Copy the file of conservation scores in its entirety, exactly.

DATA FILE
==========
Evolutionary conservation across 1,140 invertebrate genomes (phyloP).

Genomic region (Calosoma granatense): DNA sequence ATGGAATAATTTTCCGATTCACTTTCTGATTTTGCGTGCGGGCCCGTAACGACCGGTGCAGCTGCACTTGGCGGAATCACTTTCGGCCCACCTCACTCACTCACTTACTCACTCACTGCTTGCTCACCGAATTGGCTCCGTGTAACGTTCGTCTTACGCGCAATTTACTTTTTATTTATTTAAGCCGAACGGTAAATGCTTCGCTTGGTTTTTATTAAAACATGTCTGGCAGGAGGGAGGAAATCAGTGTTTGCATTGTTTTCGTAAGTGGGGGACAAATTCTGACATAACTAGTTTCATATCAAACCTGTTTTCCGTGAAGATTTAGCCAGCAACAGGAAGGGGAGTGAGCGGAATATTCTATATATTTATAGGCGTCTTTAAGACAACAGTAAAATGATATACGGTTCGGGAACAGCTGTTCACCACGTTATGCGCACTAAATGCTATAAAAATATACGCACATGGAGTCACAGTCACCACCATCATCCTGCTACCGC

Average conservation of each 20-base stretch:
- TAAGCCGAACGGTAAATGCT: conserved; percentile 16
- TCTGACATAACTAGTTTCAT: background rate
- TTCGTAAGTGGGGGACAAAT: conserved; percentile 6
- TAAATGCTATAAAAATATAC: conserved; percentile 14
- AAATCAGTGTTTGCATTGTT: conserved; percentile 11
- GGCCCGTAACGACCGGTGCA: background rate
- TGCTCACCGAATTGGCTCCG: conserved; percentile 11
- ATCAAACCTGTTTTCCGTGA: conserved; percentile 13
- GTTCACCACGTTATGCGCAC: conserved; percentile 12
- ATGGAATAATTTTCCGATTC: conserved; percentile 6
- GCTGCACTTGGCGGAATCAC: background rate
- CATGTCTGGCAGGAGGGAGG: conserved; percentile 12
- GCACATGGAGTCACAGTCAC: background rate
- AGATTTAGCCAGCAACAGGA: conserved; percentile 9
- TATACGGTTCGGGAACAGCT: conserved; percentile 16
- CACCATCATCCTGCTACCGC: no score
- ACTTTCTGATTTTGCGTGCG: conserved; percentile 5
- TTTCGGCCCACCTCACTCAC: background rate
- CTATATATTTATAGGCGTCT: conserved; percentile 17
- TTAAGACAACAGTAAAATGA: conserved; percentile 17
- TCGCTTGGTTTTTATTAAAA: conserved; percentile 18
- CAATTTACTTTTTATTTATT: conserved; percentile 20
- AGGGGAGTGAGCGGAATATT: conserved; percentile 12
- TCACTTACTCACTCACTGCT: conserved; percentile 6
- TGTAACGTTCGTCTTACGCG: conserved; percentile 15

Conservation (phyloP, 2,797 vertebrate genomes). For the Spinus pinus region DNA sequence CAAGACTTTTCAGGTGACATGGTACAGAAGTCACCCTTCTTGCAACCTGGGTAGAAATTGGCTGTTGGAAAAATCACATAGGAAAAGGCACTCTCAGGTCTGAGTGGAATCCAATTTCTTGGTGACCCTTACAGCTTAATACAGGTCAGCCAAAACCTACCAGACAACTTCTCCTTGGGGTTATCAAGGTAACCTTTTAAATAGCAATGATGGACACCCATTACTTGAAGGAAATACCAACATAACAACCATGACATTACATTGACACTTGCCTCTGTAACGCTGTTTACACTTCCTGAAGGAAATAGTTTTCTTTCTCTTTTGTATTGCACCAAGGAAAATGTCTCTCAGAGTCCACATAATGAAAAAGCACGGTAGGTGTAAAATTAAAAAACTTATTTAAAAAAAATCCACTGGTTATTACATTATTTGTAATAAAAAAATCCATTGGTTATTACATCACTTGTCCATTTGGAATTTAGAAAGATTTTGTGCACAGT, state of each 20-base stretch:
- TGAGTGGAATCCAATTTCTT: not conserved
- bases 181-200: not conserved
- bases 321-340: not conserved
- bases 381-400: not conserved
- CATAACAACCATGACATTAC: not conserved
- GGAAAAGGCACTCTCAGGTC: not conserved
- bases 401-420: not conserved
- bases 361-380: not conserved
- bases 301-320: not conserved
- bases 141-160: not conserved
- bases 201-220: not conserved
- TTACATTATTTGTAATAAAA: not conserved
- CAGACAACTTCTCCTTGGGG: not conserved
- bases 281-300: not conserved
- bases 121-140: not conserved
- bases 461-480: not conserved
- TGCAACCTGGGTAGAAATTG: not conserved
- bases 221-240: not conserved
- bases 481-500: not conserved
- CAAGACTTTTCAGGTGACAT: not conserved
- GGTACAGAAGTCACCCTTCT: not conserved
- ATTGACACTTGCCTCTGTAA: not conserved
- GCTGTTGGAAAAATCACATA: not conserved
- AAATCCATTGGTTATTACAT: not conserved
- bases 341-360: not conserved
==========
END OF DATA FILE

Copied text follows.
Evolutionary conservation across 1,140 invertebrate genomes (phyloP).

Genomic region (Calosoma granatense): DNA sequence ATGGAATAATTTTCCGATTCACTTTCTGATTTTGCGTGCGGGCCCGTAACGACCGGTGCAGCTGCACTTGGCGGAATCACTTTCGGCCCACCTCACTCACTCACTTACTCACTCACTGCTTGCTCACCGAATTGGCTCCGTGTAACGTTCGTCTTACGCGCAATTTACTTTTTATTTATTTAAGCCGAACGGTAAATGCTTCGCTTGGTTTTTATTAAAACATGTCTGGCAGGAGGGAGGAAATCAGTGTTTGCATTGTTTTCGTAAGTGGGGGACAAATTCTGACATAACTAGTTTCATATCAAACCTGTTTTCCGTGAAGATTTAGCCAGCAACAGGAAGGGGAGTGAGCGGAATATTCTATATATTTATAGGCGTCTTTAAGACAACAGTAAAATGATATACGGTTCGGGAACAGCTGTTCACCACGTTATGCGCACTAAATGCTATAAAAATATACGCACATGGAGTCACAGTCACCACCATCATCCTGCTACCGC

Average conservation of each 20-base stretch:
- TAAGCCGAACGGTAAATGCT: conserved; percentile 16
- TCTGACATAACTAGTTTCAT: background rate
- TTCGTAAGTGGGGGACAAAT: conserved; percentile 6
- TAAATGCTATAAAAATATAC: conserved; percentile 14
- AAATCAGTGTTTGCATTGTT: conserved; percentile 11
- GGCCCGTAACGACCGGTGCA: background rate
- TGCTCACCGAATTGGCTCCG: conserved; percentile 11
- ATCAAACCTGTTTTCCGTGA: conserved; percentile 13
- GTTCACCACGTTATGCGCAC: conserved; percentile 12
- ATGGAATAATTTTCCGATTC: conserved; percentile 6
- GCTGCACTTGGCGGAATCAC: background rate
- CATGTCTGGCAGGAGGGAGG: conserved; percentile 12
- GCACATGGAGTCACAGTCAC: background rate
- AGATTTAGCCAGCAACAGGA: conserved; percentile 9
- TATACGGTTCGGGAACAGCT: conserved; percentile 16
- CACCATCATCCTGCTACCGC: no score
- ACTTTCTGATTTTGCGTGCG: conserved; percentile 5
- TTTCGGCCCACCTCACTCAC: background rate
- CTATATATTTATAGGCGTCT: conserved; percentile 17
- TTAAGACAACAGTAAAATGA: conserved; percentile 17
- TCGCTTGGTTTTTATTAAAA: conserved; percentile 18
- CAATTTACTTTTTATTTATT: conserved; percentile 20
- AGGGGAGTGAGCGGAATATT: conserved; percentile 12
- TCACTTACTCACTCACTGCT: conserved; percentile 6
- TGTAACGTTCGTCTTACGCG: conserved; percentile 15

Conservation (phyloP, 2,797 vertebrate genomes). For the Spinus pinus region DNA sequence CAAGACTTTTCAGGTGACATGGTACAGAAGTCACCCTTCTTGCAACCTGGGTAGAAATTGGCTGTTGGAAAAATCACATAGGAAAAGGCACTCTCAGGTCTGAGTGGAATCCAATTTCTTGGTGACCCTTACAGCTTAATACAGGTCAGCCAAAACCTACCAGACAACTTCTCCTTGGGGTTATCAAGGTAACCTTTTAAATAGCAATGATGGACACCCATTACTTGAAGGAAATACCAACATAACAACCATGACATTACATTGACACTTGCCTCTGTAACGCTGTTTACACTTCCTGAAGGAAATAGTTTTCTTTCTCTTTTGTATTGCACCAAGGAAAATGTCTCTCAGAGTCCACATAATGAAAAAGCACGGTAGGTGTAAAATTAAAAAACTTATTTAAAAAAAATCCACTGGTTATTACATTATTTGTAATAAAAAAATCCATTGGTTATTACATCACTTGTCCATTTGGAATTTAGAAAGATTTTGTGCACAGT, state of each 20-base stretch:
- TGAGTGGAATCCAATTTCTT: not conserved
- bases 181-200: not conserved
- bases 321-340: not conserved
- bases 381-400: not conserved
- CATAACAACCATGACATTAC: not conserved
- GGAAAAGGCACTCTCAGGTC: not conserved
- bases 401-420: not conserved
- bases 361-380: not conserved
- bases 301-320: not conserved
- bases 141-160: not conserved
- bases 201-220: not conserved
- TTACATTATTTGTAATAAAA: not conserved
- CAGACAACTTCTCCTTGGGG: not conserved
- bases 281-300: not conserved
- bases 121-140: not conserved
- bases 461-480: not conserved
- TGCAACCTGGGTAGAAATTG: not conserved
- bases 221-240: not conserved
- bases 481-500: not conserved
- CAAGACTTTTCAGGTGACAT: not conserved
- GGTACAGAAGTCACCCTTCT: not conserved
- ATTGACACTTGCCTCTGTAA: not conserved
- GCTGTTGGAAAAATCACATA: not conserved
- AAATCCATTGGTTATTACAT: not conserved
- bases 341-360: not conserved